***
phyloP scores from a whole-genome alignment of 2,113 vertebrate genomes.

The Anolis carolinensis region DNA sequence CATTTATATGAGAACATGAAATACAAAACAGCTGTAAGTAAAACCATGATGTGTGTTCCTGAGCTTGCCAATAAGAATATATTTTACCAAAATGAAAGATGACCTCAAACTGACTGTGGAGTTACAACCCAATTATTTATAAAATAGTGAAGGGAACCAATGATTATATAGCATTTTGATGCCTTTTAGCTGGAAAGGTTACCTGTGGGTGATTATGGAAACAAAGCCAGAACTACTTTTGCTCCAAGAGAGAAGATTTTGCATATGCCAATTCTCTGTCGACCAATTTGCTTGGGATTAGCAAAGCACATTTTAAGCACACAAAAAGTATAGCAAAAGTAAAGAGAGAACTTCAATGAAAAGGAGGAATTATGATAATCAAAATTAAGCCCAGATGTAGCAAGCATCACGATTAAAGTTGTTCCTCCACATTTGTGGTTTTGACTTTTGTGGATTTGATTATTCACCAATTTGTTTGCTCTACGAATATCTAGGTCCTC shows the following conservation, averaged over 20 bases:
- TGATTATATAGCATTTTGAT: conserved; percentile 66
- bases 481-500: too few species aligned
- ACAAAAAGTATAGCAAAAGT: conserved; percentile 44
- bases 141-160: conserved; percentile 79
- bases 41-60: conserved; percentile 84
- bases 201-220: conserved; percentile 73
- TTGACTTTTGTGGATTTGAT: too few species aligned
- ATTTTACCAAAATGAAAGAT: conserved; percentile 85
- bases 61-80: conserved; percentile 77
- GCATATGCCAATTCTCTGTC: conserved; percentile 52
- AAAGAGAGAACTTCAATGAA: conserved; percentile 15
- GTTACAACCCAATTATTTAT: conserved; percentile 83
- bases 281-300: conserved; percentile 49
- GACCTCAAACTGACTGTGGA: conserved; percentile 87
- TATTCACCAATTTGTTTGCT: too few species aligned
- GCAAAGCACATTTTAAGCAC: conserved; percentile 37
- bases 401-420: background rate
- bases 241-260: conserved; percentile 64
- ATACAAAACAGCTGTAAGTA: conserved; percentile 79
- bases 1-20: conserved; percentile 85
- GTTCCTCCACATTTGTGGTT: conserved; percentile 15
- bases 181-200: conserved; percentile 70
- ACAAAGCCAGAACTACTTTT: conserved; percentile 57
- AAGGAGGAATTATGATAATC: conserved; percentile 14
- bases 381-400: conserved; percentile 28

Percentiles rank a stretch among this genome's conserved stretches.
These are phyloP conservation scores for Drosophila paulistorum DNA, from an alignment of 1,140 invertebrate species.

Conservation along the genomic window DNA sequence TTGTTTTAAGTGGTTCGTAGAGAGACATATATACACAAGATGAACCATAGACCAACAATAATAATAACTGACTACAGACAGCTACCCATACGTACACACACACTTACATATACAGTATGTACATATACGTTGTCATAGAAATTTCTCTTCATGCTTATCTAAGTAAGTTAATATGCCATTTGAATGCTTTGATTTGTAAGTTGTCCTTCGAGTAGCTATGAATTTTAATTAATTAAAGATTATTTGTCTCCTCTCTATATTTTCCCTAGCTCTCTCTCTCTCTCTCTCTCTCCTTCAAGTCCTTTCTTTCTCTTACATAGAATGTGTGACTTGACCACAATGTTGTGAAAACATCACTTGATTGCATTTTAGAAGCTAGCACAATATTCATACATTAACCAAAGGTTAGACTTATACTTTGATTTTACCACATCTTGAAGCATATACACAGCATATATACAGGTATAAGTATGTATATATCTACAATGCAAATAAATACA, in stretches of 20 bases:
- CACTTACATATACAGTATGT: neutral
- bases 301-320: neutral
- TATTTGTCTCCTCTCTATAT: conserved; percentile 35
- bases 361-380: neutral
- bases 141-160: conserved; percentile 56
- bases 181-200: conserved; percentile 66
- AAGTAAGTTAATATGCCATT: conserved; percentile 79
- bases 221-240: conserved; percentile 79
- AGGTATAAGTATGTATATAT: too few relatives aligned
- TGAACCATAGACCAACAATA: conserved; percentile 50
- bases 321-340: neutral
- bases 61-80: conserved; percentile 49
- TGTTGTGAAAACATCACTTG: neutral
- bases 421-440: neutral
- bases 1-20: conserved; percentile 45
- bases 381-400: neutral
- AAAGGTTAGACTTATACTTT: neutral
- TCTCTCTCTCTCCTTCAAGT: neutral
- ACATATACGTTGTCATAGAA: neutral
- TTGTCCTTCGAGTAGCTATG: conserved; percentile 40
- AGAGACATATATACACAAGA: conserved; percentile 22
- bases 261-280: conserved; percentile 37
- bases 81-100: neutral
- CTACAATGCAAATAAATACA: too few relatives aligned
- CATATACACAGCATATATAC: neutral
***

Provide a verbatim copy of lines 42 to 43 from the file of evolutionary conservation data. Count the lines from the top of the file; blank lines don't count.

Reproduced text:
- bases 61-80: conserved; percentile 49
- TGTTGTGAAAACATCACTTG: neutral